This technique is also known as 'blooming '.
Though instant yeasts are now available which can be mixed directly with the dry ingredients in a recipe, many people find that this technique still improves the quality and rising times of bread. Proofing is also the easiest way to determine if an old packet of yeast is still viable.
- 1/2 cup of warm water or other liquid reserved from the bread recipe
- 1 teaspoon of sugar
- 1 tablespoon of yeast, or as called for in the recipe
- 1/4 teaspoon of ginger (optional)
- Make sure the water is warm and between 112 and 120°F (44 - 49°C). Hot water (above 49C/120F) could kill the yeast, and water above 60C/140F definitely will. Cold water will significantly slow yeast growth. A general guideline is to stick your finger into the water; if you find it warm and comfortable, so will the yeast.
- Thoroughly stir the ingredients into the water, making sure everything dissolves properly (yeast, in some forms, is rather prone to forming clumps at the bottom). Let this mixture sit in a warm place until there is a bubbly froth on top. Depending on the type of yeast, this will take between 10 and 30 minutes, and should yield a "head" of at least one centimeter. Use as indicated in your recipe. If no bubbles develop, discard and obtain new yeast.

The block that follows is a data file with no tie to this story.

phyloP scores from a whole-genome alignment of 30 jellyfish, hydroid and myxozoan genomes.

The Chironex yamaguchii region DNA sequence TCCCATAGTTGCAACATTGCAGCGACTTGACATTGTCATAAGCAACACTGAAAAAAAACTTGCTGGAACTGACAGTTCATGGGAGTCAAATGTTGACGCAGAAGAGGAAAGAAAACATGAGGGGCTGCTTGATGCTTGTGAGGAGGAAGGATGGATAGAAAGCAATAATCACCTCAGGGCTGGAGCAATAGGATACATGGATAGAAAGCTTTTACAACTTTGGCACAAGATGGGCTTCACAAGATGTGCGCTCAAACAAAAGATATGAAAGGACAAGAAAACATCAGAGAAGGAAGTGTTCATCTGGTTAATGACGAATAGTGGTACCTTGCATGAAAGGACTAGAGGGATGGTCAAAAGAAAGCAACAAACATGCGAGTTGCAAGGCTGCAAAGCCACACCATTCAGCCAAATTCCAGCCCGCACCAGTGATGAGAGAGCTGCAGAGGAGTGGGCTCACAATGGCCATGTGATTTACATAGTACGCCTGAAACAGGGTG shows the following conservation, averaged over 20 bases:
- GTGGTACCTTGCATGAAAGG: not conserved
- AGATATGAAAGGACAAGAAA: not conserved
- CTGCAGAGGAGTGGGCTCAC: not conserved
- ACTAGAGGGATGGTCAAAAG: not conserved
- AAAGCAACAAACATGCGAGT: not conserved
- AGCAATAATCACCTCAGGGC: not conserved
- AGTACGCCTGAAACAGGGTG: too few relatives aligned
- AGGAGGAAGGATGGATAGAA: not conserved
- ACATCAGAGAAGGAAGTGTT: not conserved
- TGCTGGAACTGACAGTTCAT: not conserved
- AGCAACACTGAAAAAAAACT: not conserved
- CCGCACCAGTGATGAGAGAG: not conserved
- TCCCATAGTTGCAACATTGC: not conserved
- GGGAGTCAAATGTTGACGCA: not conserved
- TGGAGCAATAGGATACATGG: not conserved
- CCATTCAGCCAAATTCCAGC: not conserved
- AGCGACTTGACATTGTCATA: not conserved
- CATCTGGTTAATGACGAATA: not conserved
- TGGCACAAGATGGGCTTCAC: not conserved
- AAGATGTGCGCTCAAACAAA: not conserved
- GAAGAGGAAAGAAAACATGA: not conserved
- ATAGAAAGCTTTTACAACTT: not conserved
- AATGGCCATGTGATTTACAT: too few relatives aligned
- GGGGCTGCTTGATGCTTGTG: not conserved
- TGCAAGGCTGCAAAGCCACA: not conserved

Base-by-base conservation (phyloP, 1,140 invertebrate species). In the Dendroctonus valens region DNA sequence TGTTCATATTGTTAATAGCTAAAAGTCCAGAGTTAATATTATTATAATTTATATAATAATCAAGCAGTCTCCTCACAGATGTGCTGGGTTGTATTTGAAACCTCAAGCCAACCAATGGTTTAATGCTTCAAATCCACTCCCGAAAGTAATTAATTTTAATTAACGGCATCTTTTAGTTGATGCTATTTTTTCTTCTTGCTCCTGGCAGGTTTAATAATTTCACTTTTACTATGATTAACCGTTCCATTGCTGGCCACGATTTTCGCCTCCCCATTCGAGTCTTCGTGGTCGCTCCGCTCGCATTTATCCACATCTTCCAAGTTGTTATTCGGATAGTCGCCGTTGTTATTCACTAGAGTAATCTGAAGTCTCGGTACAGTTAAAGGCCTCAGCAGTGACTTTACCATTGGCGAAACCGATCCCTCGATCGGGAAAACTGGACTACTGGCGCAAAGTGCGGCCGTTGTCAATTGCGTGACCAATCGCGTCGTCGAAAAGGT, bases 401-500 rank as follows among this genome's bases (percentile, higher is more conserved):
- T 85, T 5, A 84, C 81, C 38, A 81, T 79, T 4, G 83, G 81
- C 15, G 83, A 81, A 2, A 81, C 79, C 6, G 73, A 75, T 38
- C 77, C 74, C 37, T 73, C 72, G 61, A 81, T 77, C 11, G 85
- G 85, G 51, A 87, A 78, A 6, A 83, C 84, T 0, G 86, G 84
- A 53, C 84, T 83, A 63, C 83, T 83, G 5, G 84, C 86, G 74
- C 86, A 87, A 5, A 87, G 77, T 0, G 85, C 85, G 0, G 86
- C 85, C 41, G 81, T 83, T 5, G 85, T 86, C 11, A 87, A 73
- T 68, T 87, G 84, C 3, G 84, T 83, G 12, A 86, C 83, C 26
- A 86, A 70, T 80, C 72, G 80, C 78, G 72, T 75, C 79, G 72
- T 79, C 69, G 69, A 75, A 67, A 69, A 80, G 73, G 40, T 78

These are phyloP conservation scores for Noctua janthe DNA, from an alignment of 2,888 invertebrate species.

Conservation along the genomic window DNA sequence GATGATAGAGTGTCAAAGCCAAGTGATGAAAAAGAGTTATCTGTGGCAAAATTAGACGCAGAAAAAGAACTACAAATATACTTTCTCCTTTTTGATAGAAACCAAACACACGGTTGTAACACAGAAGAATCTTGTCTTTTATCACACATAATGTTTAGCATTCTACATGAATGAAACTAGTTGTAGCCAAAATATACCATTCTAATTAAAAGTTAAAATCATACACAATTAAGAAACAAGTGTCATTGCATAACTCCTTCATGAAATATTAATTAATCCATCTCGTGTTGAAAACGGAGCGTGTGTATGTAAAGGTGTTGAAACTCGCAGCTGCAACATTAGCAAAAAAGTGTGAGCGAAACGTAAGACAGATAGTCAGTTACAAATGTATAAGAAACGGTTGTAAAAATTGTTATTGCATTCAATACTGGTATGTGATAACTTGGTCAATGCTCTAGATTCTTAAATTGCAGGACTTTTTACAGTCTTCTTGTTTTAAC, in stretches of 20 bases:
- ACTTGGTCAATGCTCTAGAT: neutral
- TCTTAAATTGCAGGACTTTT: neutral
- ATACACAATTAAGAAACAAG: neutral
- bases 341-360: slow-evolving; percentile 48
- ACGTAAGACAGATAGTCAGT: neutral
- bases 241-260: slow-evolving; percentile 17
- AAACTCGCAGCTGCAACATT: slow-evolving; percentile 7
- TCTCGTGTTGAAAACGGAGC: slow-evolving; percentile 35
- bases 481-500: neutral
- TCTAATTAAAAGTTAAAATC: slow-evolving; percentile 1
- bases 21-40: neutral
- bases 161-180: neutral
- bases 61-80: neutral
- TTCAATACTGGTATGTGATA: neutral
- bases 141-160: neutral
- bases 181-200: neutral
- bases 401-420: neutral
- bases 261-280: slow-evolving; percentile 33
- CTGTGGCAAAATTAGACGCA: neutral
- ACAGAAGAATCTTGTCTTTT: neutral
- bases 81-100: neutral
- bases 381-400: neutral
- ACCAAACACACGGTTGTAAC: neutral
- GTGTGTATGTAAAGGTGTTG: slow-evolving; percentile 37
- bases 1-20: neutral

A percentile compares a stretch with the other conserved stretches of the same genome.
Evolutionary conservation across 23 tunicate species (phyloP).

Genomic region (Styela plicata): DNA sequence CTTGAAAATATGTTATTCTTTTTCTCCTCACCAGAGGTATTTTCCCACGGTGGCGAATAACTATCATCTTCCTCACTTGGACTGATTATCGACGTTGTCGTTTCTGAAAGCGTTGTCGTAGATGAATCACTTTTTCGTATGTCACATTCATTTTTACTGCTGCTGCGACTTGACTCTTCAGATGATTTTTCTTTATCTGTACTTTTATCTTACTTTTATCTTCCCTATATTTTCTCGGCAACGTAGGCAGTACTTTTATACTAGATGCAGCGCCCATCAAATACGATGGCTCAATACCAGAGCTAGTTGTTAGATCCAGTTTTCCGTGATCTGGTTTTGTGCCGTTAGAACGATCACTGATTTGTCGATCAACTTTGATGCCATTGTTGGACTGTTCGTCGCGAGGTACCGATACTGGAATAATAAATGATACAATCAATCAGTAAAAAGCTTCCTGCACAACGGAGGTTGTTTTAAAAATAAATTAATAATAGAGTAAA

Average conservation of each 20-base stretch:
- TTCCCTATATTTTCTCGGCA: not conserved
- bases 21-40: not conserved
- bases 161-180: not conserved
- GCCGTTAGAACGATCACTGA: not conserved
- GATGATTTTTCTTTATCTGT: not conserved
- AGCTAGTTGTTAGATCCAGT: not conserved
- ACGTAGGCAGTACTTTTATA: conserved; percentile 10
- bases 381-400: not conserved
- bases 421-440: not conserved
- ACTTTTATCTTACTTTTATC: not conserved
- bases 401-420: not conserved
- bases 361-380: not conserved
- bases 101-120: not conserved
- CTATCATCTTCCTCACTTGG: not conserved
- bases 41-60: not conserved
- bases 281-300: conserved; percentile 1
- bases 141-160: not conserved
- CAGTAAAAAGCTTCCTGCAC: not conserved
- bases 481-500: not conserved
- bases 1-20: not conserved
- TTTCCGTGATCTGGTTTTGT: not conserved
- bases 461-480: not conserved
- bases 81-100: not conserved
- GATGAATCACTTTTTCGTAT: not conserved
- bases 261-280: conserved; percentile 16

Yeast Cake SubstitutionEdit
Many older cookbooks will often have recipes calling for a "yeast cake". This is a small cake of active yeast, often 0.6 ounces (17 grams) in weight. They are not normally used today since they are highly perishable and have a short shelf life, even when refrigerated (about 10 days). 1 Yeast Cake can be substituted with 1 packet or 2 1/4 teaspoons of Active Dry Yeast. To substitute a 2 ounce yeast cake, use 3 packets or 6 3/4 teaspoons of Active Dry Yeast.